Inside Llewyn Davis

Directed By: Joel & Ethan Coen

Starring: Oscar Isaac, Carey Mulligan, John Goodman, Garrett Hedlund, and Justin Timberlake

As I conclude another year of running STMR, I've begun reflecting on all the movies I've seen and the hundreds of reviews I've written during the 2+ years since the site was founded.  After doing so, I can say one thing with the utmost confidence.  I have absolutely no idea what movies I'll end up loving.  With the holiday mass of films starting to crowd cinemas around the country, one would think I would have my sights set on American Hustle or Anchorman 2.  While I have some love for David O. Russell's motley crew as well as Ron Burgundy, I have much more love this weekend for the Mary Poppins ode Saving Mr. Banks and Joel and Ethan Coen's music drama Inside Llewyn Davis.  Clearly, I'm a sucker for some good tunes, whether we're talking about classic Disney songs or 60's folk music.  While I've yet to put my thoughts on the former on paper, this is my opportunity to declare my love for the latter.

It's 1961.  Llewyn Davis (Oscar Isaac) is a struggling folk singer from Greenwich Village who spends his nights on the couches of "friends".  Playing regularly at the Gaslight Cafe, he hasn't really made an impact on the music scene, especially given the passing of his partner Mike a couple of years ago.  He has made an unexpected impact elsewhere, however.  He's friends with another pair of folk singers, Jim and Jean Berkey (Justin Timberlake and Carey Mulligan).  In the not too distant past, he slept with Jean behind Jim's back.  When Llewyn spends the night at their apartment, Jean informs him that she's now pregnant.  Per Jean's recommendation, maybe Llewyn should have used a double condom.  It probably would have prevented the situation in which he now finds himself.

Jean is not the only person Llewyn has alienated over the course of the last several days.  With Jean ready to have an abortion at Llewyn's expense, the struggling folk singer starts spending his nights on the couches of some of these other people.  Having previously stayed with Mitch Gorfein (Ethan Phillips) and lost his cat Ulysses, dinner with Gorfein and his wife Lillian (Robin Bartlett) gets pretty heated one night.  Llewyn also spends some time at his sister Joy's (Jeanine Serralles) home and tells her all about how those who don't sing just exist when she suggests that he consider an industry other than entertainment.  Llewyn even stays with Jim's partner Al Cody (Adam Driver).  When he's worn out his welcome with Al, he hits the road for Chicago.  At Al's suggestion, he joins Johnny Five (Garrett Hedlund) and Roland Turner (John Goodman) on their road trip to the windy city.  Llewyn would like nothing more than to impress folk music insider Bud Grossman (F. Murray Abraham) and get a break at his club the Gates of Horn.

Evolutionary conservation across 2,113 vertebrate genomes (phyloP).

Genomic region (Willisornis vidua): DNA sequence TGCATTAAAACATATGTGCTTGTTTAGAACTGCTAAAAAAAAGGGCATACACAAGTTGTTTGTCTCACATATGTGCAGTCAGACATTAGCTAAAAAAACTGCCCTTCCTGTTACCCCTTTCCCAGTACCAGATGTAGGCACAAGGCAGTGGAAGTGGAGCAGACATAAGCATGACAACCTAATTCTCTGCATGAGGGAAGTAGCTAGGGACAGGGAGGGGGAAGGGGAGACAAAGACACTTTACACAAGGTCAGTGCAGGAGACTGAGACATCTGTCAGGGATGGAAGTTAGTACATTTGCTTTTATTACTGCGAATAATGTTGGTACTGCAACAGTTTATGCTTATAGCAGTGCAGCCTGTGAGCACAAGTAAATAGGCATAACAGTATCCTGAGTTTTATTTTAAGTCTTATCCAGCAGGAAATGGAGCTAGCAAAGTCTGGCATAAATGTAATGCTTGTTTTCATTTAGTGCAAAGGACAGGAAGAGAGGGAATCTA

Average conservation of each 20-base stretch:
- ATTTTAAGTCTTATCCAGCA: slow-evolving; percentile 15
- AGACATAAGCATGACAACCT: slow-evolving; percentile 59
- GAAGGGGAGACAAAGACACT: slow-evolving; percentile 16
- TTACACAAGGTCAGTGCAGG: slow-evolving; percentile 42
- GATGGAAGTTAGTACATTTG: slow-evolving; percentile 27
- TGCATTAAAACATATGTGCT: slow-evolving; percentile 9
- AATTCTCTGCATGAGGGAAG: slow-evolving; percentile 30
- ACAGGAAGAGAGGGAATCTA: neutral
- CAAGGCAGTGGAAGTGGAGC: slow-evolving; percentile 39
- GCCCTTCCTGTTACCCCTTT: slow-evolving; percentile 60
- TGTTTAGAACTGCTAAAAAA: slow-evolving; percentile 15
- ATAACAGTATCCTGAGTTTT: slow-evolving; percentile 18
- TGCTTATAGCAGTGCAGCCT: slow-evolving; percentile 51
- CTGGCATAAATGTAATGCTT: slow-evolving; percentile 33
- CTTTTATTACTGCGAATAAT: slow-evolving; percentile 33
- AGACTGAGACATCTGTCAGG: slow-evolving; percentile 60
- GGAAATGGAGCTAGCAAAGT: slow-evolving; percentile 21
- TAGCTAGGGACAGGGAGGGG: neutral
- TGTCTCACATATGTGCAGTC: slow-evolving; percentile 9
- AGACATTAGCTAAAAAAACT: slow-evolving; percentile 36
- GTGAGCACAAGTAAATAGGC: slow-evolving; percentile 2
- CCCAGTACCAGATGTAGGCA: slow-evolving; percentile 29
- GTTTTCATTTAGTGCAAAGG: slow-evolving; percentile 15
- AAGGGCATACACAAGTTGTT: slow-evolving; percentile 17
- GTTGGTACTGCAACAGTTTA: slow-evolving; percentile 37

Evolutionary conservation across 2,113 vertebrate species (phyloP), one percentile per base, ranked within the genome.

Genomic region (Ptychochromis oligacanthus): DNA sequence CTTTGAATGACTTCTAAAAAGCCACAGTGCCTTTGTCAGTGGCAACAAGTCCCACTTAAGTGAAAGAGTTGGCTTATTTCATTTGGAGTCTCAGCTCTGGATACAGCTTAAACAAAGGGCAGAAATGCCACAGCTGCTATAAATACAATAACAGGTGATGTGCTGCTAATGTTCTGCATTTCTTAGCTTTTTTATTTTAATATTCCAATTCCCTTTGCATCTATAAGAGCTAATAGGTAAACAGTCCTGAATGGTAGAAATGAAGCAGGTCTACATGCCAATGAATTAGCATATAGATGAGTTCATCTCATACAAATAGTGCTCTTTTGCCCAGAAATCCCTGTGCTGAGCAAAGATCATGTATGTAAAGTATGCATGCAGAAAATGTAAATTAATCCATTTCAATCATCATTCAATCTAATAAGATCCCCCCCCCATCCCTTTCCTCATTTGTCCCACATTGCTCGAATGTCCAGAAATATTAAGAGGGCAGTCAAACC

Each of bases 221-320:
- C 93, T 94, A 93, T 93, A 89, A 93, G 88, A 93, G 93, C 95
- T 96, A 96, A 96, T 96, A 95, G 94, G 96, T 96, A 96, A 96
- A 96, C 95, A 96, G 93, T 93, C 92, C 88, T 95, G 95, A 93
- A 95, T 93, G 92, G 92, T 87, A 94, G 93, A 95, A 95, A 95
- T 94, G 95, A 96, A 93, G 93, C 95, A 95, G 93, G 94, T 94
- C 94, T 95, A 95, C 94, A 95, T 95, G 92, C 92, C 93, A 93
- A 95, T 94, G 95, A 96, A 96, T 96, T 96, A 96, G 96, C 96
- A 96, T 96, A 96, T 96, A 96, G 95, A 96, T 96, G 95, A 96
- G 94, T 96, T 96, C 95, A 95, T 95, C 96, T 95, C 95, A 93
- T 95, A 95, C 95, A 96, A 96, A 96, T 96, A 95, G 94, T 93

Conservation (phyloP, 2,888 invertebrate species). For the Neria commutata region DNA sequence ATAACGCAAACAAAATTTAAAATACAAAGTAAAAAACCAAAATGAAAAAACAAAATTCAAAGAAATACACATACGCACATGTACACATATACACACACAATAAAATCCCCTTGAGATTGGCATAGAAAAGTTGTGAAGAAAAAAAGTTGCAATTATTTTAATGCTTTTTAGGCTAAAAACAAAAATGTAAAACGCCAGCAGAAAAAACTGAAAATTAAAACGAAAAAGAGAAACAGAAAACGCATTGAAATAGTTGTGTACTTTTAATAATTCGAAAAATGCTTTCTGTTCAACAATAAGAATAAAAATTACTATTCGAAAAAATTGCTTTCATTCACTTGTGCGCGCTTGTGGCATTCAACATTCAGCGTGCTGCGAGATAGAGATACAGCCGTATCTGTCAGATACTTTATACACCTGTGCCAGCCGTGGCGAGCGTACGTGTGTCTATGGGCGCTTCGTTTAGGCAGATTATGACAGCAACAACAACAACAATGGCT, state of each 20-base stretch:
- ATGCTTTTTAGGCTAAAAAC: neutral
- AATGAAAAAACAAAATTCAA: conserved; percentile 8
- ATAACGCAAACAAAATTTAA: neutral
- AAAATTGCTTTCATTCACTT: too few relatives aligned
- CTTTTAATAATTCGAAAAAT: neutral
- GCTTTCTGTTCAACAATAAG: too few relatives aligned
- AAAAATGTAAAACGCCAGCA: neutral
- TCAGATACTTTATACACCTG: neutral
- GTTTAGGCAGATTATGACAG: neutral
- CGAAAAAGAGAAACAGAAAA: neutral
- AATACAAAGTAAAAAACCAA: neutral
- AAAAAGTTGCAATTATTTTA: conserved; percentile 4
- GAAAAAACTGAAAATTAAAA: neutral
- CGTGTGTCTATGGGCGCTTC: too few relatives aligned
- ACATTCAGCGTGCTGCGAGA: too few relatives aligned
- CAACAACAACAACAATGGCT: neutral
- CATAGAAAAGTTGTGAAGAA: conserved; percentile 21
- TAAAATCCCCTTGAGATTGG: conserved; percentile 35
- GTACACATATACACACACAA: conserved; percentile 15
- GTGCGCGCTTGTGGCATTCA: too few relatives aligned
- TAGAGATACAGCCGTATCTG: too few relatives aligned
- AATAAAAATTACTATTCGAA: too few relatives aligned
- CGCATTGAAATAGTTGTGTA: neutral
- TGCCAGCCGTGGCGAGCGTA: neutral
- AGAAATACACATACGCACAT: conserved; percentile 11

Crackling with soul and chock full of surprisingly good folk tunes, Joel and Ethan Coen's Inside Llewyn Davis offers a truly intimate look at the 60's folk music scene.  The Coen Brothers deftly craft an engrossing period film that is just as applicable to today as it was in the 60's.  With Oscar Isaac giving one of his best performances to date and a robust supporting cast offering up a host of colorful characters, Inside Llewyn Davis is a musical drama with performances as rich as its songs and filmmaking.  All in all, the latest entry from Joel and Ethan Coen is one fine piece of cinema.

We really are watching masters at work here.  Using hard lighting, they immerse us in a world trademarked by grit.  The entertainment industry is a rough business and the lighting really shows the toll it takes on all the folk singers.  It also emphasizes how lonely and cold a place the stage can be.  The Coens put the music itself to use to give us a peek inside the tormented soul of Llewyn Davis but to also highlight the difference between artistry and business.  The music of struggling artist Llewyn is much more soulful than the pop sound Jim and Al bring to the film.  While this is a striking juxtaposition of two different kinds of folk music singers, it could arguably be commentary on the pathetic state of today's music industry and how real musicians aren’t getting their due.

The cast only makes Inside Llewyn Davis an even more compelling piece of cinema.  As our titular character Llewyn Davis and a self-destructive loser, Oscar Isaac gives an introspective, melancholic performance.  Whether flying off the handle spewing hateful words or showcasing some of his hidden musical talents, Isaac really brings his best to the film.  We need to see him tackling more roles like this as his career progresses.  For her part as Llewyn's friend Jean, Carey Mulligan shows us her tougher side.  It's absolutely delightful to see her as this embittered wife spouting nothing but vitriol at Llewyn.  She shines when bringing darker characters like this to life.  As Roland Turner, John Goodman also brings a great deal of personality to the film.  Endlessly trading barbs with Llewyn about anything and everything, Goodman once again rises to the occasion.  Other supporting cast members including Justin Timberlake and Garrett Hedlund stand out in their moments on camera as well.

I am still shocked that I've fallen in love with Inside Llewyn Davis.  I know we're talking about a film from Joel and Ethan Coen, two truly prolific filmmakers. However, I never expected to fall for a movie about folk music.  It's a really excellent film that serves as strong counter-programming to the more upbeat films hitting the box office during this time of year.  Inside Llewyn Davis gets a sober rating.  You'll definitely be humming some tunes from a bygone era after this one.  Wherever you're going, fare thee well as you head off for the holidays.